Senate Appropriations State and Foreign Ops Subcommittee Chairman Patrick Leahy (D-VT) declined to include that language, and still refused to support the resolution even when it was reduced to little more that a reporting requirement. Leahy feared Israel’s neighbors, including Jordan, home to an estimated 2 million Palestinian refugees, would opposed any effort that might reduce international support. Deputy Secretary of State Thomas Nides also chimed in, claiming Kirk’s proposed amendment “would be viewed around the world as the United States acting to prejudge and determine the outcome of this sensitive issue.”
Nonsense. What is at stake is that American taxpayer support ought to be given on the basis of an accurate population count. Yet the collateral possibilities of such a count, i.e. that Jordan, the Palestinian Authority, and other Arabs states might actually have to take care of a population generations removed from the original group of refugees, was an obvious non-starter. Thus, the language of the Amendment was softened and Jordan withdrew its objections when it was assured the resolution was nothing more than an internal U.S. government reporting requirement. The new language:
The Committee directs the Secretary of State to submit a report to the Committee not later than one year after enactment of this act, indicating –
–(a)the approximate number of people who, in the past year, have received UNRWA services -(1)whose place of residence was Palestine between June 1946 and May 1948 and who were displaced as a result of the 1948 Arab-Israeli conflict; and (2)who are descendants of persons described in subparagraph (1);
–(b)the extent to which the provision of such services to such persons furthers the security interests of the United States and of other United States allies in the Middle East; and
–(c)the methodology and challenges in preparing each report.
Thus, the ongoing scam remains effectively in force. Kirk’s spokesperson Kate Dickens admitted as much when she told The Cable the amendment “simply demands basic transparency with regard to who receives U.S. taxpayer assistance. A vote against this amendment is a vote to deny taxpayers basic information about an agency they are funding.” Making taxpayers aware of exactly how much money the government is giving to Palestinians (now $400 million annually), even as that funding is based on phony numbers, is important. Furthermore, in the unlikely event such a resolution were to be approved by Congress, it is all but certain the president would veto it.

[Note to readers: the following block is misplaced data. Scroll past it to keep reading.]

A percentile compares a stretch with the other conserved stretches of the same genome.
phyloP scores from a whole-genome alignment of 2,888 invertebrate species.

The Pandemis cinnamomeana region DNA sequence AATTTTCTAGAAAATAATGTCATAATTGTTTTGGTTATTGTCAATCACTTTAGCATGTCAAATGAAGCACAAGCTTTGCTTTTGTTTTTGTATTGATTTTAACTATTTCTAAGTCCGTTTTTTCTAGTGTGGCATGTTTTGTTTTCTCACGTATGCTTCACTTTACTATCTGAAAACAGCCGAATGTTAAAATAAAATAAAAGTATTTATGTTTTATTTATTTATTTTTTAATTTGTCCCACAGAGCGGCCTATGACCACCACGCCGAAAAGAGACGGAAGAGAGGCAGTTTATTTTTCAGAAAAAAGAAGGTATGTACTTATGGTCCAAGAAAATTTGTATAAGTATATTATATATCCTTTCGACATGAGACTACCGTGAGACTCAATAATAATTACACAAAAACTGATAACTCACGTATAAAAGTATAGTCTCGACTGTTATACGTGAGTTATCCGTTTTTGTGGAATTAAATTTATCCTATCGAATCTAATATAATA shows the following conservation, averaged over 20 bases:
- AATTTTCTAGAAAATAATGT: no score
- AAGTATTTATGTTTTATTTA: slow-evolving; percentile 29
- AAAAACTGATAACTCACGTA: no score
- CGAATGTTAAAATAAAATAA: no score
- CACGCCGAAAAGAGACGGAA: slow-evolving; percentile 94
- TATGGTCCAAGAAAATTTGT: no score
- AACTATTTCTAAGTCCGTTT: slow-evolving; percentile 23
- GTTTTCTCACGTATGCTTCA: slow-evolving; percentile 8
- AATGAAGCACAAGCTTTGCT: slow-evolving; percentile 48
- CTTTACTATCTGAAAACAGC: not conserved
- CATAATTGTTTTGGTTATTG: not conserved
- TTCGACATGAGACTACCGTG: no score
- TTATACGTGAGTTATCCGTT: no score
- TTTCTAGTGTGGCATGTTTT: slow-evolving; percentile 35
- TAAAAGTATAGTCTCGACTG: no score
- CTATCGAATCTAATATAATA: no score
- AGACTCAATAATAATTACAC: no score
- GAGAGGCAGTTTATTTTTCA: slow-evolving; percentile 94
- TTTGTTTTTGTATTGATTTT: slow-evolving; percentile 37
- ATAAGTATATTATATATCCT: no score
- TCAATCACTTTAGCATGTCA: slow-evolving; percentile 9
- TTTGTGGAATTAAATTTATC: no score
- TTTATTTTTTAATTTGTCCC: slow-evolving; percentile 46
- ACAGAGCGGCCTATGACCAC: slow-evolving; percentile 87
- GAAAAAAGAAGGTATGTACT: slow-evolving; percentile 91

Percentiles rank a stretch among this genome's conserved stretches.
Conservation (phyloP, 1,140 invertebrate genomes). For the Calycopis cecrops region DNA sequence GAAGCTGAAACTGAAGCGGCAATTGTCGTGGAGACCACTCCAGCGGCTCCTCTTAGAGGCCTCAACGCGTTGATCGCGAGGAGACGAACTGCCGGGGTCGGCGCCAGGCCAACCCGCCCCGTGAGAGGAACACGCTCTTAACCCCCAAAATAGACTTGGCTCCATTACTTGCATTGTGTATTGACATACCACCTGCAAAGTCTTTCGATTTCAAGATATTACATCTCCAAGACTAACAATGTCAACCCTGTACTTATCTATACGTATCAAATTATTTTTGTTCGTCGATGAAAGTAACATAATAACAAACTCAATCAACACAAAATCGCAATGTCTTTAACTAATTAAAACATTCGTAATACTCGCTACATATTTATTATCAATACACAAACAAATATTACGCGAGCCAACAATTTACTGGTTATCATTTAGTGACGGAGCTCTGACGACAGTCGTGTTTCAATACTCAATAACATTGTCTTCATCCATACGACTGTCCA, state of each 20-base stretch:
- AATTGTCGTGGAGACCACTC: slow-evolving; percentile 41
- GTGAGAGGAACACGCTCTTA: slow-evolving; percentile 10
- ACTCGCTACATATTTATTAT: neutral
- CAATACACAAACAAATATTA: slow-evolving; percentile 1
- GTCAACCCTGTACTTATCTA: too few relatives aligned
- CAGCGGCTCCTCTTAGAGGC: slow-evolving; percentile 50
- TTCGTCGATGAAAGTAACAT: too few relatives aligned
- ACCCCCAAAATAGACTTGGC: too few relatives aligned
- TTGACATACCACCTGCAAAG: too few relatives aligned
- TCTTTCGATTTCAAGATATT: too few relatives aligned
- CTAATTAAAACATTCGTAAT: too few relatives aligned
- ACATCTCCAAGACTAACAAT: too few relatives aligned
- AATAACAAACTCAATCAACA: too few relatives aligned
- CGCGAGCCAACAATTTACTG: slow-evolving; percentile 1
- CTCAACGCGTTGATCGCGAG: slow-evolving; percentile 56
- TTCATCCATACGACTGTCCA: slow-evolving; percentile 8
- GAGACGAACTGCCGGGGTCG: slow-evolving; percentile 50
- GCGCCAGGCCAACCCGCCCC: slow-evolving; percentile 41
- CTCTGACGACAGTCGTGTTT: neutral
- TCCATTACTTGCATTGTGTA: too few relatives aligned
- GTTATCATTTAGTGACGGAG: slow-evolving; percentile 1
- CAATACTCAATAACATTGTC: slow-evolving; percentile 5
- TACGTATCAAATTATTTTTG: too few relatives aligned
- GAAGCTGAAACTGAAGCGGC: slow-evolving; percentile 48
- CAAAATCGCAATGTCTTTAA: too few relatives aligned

Critics oppose the amendment of course, even in its watered-down version, because they view it as a “slippery slope” that will abrogate the Palestinian “right of return,” a demographic Sword of Damocles hanging over Israel’s head that is worsened by the swelling ranks of the so-called “refugees.” As their ulimate objective is to destroy the Jewish State in one way or another, Palestinians covet their refugee label. It is why the Palestinian ambassador to Lebanon recently admitted, “Even a [Palestinian] state accepted as a member of the United Nations, is not the end of the conflict.” Why? Because citizenship in that state, as opposed to refugee status, would require such “refugees” to forfeit their right of return. Palestinians would rather insist on remaining financially supported “refugees” — five million and counting — until they can re-settle in Israel.
And until that day comes, Americans will continue underwriting the lion’s share of support for Palestinian “refugees,” who remain so for no other purpose than to challenge Israel’s right to exist, even as — ironically — a substantial number of them do not exist.